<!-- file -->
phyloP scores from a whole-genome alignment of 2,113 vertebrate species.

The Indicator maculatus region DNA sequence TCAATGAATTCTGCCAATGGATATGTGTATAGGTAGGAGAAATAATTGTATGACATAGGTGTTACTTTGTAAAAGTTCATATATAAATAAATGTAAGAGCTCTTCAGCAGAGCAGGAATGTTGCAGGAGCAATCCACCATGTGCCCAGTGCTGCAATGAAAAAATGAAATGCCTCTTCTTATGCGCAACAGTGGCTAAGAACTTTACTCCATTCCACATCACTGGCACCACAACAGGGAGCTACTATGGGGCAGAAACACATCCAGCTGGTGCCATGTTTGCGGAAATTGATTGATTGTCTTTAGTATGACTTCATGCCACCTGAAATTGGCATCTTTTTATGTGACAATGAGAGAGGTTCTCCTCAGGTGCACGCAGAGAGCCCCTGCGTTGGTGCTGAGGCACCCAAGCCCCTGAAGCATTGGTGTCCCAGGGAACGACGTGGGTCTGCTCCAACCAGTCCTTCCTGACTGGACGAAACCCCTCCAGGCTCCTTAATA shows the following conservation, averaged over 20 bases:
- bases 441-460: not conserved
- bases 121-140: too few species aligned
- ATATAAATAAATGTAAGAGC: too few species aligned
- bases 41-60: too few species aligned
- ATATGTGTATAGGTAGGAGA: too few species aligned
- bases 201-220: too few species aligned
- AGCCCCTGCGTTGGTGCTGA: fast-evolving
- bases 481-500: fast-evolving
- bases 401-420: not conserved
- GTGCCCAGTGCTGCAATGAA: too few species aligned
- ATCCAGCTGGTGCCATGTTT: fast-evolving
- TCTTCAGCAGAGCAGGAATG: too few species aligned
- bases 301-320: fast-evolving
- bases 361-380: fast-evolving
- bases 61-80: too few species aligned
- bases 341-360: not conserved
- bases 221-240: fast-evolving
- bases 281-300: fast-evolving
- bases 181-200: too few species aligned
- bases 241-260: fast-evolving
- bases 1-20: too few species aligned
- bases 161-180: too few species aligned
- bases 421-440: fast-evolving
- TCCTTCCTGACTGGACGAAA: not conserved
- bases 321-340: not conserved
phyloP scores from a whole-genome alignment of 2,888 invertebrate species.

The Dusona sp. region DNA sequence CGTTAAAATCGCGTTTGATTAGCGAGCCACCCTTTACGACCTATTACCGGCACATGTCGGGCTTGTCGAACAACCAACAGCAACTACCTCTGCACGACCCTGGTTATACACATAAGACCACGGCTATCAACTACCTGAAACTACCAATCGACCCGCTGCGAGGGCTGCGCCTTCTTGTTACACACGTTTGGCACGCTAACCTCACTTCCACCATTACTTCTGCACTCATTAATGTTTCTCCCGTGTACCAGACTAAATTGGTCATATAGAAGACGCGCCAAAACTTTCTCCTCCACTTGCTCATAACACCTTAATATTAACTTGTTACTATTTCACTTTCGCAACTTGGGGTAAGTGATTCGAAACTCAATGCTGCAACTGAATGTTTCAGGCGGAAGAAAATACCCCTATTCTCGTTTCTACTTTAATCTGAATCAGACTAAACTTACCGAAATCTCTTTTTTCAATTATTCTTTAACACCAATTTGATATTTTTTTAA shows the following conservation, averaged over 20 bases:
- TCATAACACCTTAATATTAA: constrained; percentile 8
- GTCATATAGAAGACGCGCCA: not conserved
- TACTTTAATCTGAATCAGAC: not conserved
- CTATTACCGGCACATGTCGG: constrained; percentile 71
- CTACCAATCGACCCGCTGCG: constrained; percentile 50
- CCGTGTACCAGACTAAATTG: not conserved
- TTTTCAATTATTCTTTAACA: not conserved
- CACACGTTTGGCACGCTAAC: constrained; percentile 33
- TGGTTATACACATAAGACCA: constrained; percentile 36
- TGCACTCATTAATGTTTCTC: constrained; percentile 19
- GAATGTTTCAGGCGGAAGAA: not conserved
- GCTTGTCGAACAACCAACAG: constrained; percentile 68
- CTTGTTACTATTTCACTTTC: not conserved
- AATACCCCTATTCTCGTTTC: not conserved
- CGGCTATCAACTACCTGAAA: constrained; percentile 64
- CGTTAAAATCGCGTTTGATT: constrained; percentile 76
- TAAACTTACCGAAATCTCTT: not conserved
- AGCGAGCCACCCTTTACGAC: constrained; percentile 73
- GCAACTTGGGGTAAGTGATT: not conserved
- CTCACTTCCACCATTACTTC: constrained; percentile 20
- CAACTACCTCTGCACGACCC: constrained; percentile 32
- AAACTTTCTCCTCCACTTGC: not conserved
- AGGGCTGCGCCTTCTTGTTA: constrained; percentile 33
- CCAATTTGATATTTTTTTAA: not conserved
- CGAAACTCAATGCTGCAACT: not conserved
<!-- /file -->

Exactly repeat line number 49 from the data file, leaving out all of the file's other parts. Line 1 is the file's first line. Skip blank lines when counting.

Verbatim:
- CTCACTTCCACCATTACTTC: constrained; percentile 20